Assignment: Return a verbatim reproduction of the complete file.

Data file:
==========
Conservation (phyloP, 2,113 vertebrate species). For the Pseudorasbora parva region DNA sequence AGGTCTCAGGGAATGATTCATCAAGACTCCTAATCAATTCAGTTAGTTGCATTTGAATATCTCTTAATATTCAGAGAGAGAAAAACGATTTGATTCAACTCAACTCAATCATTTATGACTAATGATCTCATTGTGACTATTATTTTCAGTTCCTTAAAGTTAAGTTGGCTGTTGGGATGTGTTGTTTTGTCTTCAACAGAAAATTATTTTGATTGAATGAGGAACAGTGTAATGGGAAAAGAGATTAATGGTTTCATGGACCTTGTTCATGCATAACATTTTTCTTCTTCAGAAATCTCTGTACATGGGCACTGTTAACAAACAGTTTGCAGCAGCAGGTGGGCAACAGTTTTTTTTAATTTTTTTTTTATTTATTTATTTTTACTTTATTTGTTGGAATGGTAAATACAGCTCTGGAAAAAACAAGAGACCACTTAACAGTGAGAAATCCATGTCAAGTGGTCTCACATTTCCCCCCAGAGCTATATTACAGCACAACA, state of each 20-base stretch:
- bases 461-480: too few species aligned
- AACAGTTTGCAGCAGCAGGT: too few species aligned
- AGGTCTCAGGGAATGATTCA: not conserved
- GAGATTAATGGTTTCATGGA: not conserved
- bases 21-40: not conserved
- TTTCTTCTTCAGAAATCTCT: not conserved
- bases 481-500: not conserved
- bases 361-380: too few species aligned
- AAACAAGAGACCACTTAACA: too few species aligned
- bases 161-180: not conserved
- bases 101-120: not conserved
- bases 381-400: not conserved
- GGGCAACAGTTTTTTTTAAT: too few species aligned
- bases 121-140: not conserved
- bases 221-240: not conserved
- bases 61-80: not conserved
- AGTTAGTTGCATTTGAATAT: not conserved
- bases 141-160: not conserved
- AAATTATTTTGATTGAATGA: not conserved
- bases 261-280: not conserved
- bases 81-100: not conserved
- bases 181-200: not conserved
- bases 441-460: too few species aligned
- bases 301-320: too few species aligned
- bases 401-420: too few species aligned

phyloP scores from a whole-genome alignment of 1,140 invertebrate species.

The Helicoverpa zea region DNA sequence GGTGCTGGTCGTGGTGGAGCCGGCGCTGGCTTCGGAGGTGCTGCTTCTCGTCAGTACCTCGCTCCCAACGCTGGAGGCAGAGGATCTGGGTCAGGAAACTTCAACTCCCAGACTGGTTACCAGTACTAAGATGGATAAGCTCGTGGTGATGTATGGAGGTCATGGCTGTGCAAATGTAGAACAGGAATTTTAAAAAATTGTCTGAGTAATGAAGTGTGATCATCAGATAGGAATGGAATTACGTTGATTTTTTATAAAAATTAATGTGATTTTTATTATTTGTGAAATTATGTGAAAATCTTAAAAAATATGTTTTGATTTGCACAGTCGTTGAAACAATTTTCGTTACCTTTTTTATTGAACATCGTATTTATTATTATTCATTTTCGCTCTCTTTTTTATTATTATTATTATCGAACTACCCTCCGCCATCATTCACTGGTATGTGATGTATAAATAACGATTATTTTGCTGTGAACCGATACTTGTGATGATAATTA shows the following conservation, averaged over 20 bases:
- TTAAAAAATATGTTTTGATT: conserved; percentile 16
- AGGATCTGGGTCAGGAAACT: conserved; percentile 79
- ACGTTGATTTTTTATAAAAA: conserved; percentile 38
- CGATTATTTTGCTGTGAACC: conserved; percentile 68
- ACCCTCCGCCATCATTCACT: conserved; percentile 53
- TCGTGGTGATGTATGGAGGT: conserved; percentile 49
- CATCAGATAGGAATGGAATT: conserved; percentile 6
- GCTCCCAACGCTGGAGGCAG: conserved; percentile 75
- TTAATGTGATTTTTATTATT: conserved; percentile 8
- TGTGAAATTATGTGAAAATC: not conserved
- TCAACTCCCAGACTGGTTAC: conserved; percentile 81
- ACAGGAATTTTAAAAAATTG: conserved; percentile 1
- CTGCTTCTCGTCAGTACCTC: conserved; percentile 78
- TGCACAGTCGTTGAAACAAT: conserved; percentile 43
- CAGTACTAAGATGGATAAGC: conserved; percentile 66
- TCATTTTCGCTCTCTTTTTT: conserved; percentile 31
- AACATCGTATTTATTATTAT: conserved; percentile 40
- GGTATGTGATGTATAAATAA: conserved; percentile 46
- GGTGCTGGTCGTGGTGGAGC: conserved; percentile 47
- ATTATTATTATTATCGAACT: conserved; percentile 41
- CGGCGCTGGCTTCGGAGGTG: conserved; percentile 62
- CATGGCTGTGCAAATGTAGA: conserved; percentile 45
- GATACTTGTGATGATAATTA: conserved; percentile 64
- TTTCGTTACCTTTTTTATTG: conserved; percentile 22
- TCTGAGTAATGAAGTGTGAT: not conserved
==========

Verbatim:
Conservation (phyloP, 2,113 vertebrate species). For the Pseudorasbora parva region DNA sequence AGGTCTCAGGGAATGATTCATCAAGACTCCTAATCAATTCAGTTAGTTGCATTTGAATATCTCTTAATATTCAGAGAGAGAAAAACGATTTGATTCAACTCAACTCAATCATTTATGACTAATGATCTCATTGTGACTATTATTTTCAGTTCCTTAAAGTTAAGTTGGCTGTTGGGATGTGTTGTTTTGTCTTCAACAGAAAATTATTTTGATTGAATGAGGAACAGTGTAATGGGAAAAGAGATTAATGGTTTCATGGACCTTGTTCATGCATAACATTTTTCTTCTTCAGAAATCTCTGTACATGGGCACTGTTAACAAACAGTTTGCAGCAGCAGGTGGGCAACAGTTTTTTTTAATTTTTTTTTTATTTATTTATTTTTACTTTATTTGTTGGAATGGTAAATACAGCTCTGGAAAAAACAAGAGACCACTTAACAGTGAGAAATCCATGTCAAGTGGTCTCACATTTCCCCCCAGAGCTATATTACAGCACAACA, state of each 20-base stretch:
- bases 461-480: too few species aligned
- AACAGTTTGCAGCAGCAGGT: too few species aligned
- AGGTCTCAGGGAATGATTCA: not conserved
- GAGATTAATGGTTTCATGGA: not conserved
- bases 21-40: not conserved
- TTTCTTCTTCAGAAATCTCT: not conserved
- bases 481-500: not conserved
- bases 361-380: too few species aligned
- AAACAAGAGACCACTTAACA: too few species aligned
- bases 161-180: not conserved
- bases 101-120: not conserved
- bases 381-400: not conserved
- GGGCAACAGTTTTTTTTAAT: too few species aligned
- bases 121-140: not conserved
- bases 221-240: not conserved
- bases 61-80: not conserved
- AGTTAGTTGCATTTGAATAT: not conserved
- bases 141-160: not conserved
- AAATTATTTTGATTGAATGA: not conserved
- bases 261-280: not conserved
- bases 81-100: not conserved
- bases 181-200: not conserved
- bases 441-460: too few species aligned
- bases 301-320: too few species aligned
- bases 401-420: too few species aligned

phyloP scores from a whole-genome alignment of 1,140 invertebrate species.

The Helicoverpa zea region DNA sequence GGTGCTGGTCGTGGTGGAGCCGGCGCTGGCTTCGGAGGTGCTGCTTCTCGTCAGTACCTCGCTCCCAACGCTGGAGGCAGAGGATCTGGGTCAGGAAACTTCAACTCCCAGACTGGTTACCAGTACTAAGATGGATAAGCTCGTGGTGATGTATGGAGGTCATGGCTGTGCAAATGTAGAACAGGAATTTTAAAAAATTGTCTGAGTAATGAAGTGTGATCATCAGATAGGAATGGAATTACGTTGATTTTTTATAAAAATTAATGTGATTTTTATTATTTGTGAAATTATGTGAAAATCTTAAAAAATATGTTTTGATTTGCACAGTCGTTGAAACAATTTTCGTTACCTTTTTTATTGAACATCGTATTTATTATTATTCATTTTCGCTCTCTTTTTTATTATTATTATTATCGAACTACCCTCCGCCATCATTCACTGGTATGTGATGTATAAATAACGATTATTTTGCTGTGAACCGATACTTGTGATGATAATTA shows the following conservation, averaged over 20 bases:
- TTAAAAAATATGTTTTGATT: conserved; percentile 16
- AGGATCTGGGTCAGGAAACT: conserved; percentile 79
- ACGTTGATTTTTTATAAAAA: conserved; percentile 38
- CGATTATTTTGCTGTGAACC: conserved; percentile 68
- ACCCTCCGCCATCATTCACT: conserved; percentile 53
- TCGTGGTGATGTATGGAGGT: conserved; percentile 49
- CATCAGATAGGAATGGAATT: conserved; percentile 6
- GCTCCCAACGCTGGAGGCAG: conserved; percentile 75
- TTAATGTGATTTTTATTATT: conserved; percentile 8
- TGTGAAATTATGTGAAAATC: not conserved
- TCAACTCCCAGACTGGTTAC: conserved; percentile 81
- ACAGGAATTTTAAAAAATTG: conserved; percentile 1
- CTGCTTCTCGTCAGTACCTC: conserved; percentile 78
- TGCACAGTCGTTGAAACAAT: conserved; percentile 43
- CAGTACTAAGATGGATAAGC: conserved; percentile 66
- TCATTTTCGCTCTCTTTTTT: conserved; percentile 31
- AACATCGTATTTATTATTAT: conserved; percentile 40
- GGTATGTGATGTATAAATAA: conserved; percentile 46
- GGTGCTGGTCGTGGTGGAGC: conserved; percentile 47
- ATTATTATTATTATCGAACT: conserved; percentile 41
- CGGCGCTGGCTTCGGAGGTG: conserved; percentile 62
- CATGGCTGTGCAAATGTAGA: conserved; percentile 45
- GATACTTGTGATGATAATTA: conserved; percentile 64
- TTTCGTTACCTTTTTTATTG: conserved; percentile 22
- TCTGAGTAATGAAGTGTGAT: not conserved